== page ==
The scrimping, saving and belt-tightening is paying off, as residents of Oswego County will only see a small increase of less than one percent in their property taxes for 2014. But what do the county's cost-saving measures mean for the average Oswego County homeowner?
The proposed tax rate would go up 16 cents for every $1,000 of assessed property value, translating to about an extra $15 tacked onto a homeowner's bill. While the rate is the highest it's been in six years, it still keeps the rate lower than it was in 2005, by more than 20 percent.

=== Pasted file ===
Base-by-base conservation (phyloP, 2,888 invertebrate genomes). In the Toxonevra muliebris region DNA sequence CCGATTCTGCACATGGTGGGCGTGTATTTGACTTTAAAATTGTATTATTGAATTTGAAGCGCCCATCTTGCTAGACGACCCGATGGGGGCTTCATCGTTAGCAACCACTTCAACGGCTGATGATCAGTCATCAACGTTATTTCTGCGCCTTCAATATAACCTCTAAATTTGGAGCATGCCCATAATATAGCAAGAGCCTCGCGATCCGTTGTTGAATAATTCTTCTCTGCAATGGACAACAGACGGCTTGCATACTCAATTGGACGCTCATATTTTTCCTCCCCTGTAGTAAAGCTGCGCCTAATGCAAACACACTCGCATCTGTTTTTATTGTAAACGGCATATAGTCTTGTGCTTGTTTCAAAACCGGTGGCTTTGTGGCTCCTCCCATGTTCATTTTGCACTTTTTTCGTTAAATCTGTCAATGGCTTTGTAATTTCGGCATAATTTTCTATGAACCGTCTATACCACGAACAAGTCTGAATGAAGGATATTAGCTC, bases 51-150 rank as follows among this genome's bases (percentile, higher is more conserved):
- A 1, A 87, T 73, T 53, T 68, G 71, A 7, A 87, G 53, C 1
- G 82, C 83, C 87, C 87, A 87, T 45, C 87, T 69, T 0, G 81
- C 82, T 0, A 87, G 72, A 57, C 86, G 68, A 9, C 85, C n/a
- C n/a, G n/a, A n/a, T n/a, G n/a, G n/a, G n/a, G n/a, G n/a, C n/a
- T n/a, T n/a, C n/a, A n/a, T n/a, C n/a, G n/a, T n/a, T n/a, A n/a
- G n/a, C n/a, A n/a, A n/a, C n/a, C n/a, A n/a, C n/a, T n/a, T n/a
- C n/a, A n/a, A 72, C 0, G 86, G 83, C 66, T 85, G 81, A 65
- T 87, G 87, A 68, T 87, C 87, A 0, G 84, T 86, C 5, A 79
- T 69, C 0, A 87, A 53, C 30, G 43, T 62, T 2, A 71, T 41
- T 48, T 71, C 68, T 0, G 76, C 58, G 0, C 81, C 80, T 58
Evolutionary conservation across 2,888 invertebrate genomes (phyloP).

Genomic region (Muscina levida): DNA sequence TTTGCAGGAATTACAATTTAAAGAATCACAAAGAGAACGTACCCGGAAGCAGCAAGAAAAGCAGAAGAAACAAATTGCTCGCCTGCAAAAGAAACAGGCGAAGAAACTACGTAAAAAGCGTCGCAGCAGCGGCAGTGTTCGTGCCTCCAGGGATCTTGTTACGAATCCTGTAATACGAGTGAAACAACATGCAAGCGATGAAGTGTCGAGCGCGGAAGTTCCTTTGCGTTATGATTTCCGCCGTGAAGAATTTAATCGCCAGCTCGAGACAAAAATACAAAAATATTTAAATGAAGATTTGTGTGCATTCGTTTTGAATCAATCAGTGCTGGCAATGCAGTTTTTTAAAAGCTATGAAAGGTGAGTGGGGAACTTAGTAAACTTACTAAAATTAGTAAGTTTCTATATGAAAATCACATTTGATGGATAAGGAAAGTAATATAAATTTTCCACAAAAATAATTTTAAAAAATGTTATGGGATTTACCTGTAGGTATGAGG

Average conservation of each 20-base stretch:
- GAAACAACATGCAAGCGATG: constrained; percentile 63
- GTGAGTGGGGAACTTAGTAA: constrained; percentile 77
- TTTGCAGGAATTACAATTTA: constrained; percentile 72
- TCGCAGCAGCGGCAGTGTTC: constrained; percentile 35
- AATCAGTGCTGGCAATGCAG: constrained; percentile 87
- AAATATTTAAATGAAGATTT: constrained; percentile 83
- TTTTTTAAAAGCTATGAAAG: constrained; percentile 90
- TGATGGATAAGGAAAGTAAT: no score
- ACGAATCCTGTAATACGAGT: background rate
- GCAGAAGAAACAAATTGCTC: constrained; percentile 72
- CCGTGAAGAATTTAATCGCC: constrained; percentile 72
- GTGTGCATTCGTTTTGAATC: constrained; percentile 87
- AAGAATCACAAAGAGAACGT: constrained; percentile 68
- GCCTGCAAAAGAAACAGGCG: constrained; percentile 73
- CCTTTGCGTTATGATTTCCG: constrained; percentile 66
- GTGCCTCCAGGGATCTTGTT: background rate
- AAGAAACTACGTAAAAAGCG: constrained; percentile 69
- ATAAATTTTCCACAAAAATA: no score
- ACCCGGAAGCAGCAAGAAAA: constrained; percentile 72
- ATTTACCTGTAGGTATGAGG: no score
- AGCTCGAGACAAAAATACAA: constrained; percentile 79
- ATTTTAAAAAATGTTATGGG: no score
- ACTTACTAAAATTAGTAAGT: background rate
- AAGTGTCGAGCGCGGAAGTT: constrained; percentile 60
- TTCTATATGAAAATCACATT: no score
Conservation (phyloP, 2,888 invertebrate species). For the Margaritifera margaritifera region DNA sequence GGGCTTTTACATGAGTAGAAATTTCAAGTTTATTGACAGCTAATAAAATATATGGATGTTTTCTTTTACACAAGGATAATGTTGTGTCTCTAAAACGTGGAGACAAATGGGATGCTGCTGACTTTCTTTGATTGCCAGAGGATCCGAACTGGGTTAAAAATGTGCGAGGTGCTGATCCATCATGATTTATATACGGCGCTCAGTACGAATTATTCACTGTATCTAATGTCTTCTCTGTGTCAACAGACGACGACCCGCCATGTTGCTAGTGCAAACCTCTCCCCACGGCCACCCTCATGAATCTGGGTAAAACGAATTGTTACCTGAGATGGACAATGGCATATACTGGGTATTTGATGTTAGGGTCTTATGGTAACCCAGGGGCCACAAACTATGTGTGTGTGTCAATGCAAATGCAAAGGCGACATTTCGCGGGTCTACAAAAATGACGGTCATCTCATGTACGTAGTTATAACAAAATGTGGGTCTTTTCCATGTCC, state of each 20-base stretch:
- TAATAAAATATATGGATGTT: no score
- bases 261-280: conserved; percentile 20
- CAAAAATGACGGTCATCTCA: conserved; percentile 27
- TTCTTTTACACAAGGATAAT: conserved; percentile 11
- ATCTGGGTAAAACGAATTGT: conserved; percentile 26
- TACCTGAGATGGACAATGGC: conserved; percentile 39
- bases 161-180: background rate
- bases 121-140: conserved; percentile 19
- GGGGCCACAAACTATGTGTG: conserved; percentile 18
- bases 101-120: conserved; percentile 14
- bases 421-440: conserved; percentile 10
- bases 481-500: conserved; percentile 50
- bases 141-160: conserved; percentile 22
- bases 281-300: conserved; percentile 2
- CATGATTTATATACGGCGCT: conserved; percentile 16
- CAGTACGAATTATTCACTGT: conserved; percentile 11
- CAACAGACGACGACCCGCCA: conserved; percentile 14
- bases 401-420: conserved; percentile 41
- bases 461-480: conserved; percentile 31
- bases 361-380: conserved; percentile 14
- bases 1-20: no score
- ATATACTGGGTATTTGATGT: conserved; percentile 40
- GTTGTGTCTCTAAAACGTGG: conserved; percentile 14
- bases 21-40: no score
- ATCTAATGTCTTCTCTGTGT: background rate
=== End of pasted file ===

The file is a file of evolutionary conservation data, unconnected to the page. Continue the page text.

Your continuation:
Onondaga County lawmakers vote this week on the proposed $122 million 2014 budget. The spending plan includes a slight decrease in the tax rate along with some spending cuts. One additional fund that's being proposed in the budget is a pot of money that would be available for economic development projects.
Onondaga County Executive Joanie Mahoney has seen it before in central New York; economic development projects die because they can't get those last final dollars in place. So what does she the propose in order to correct the problem?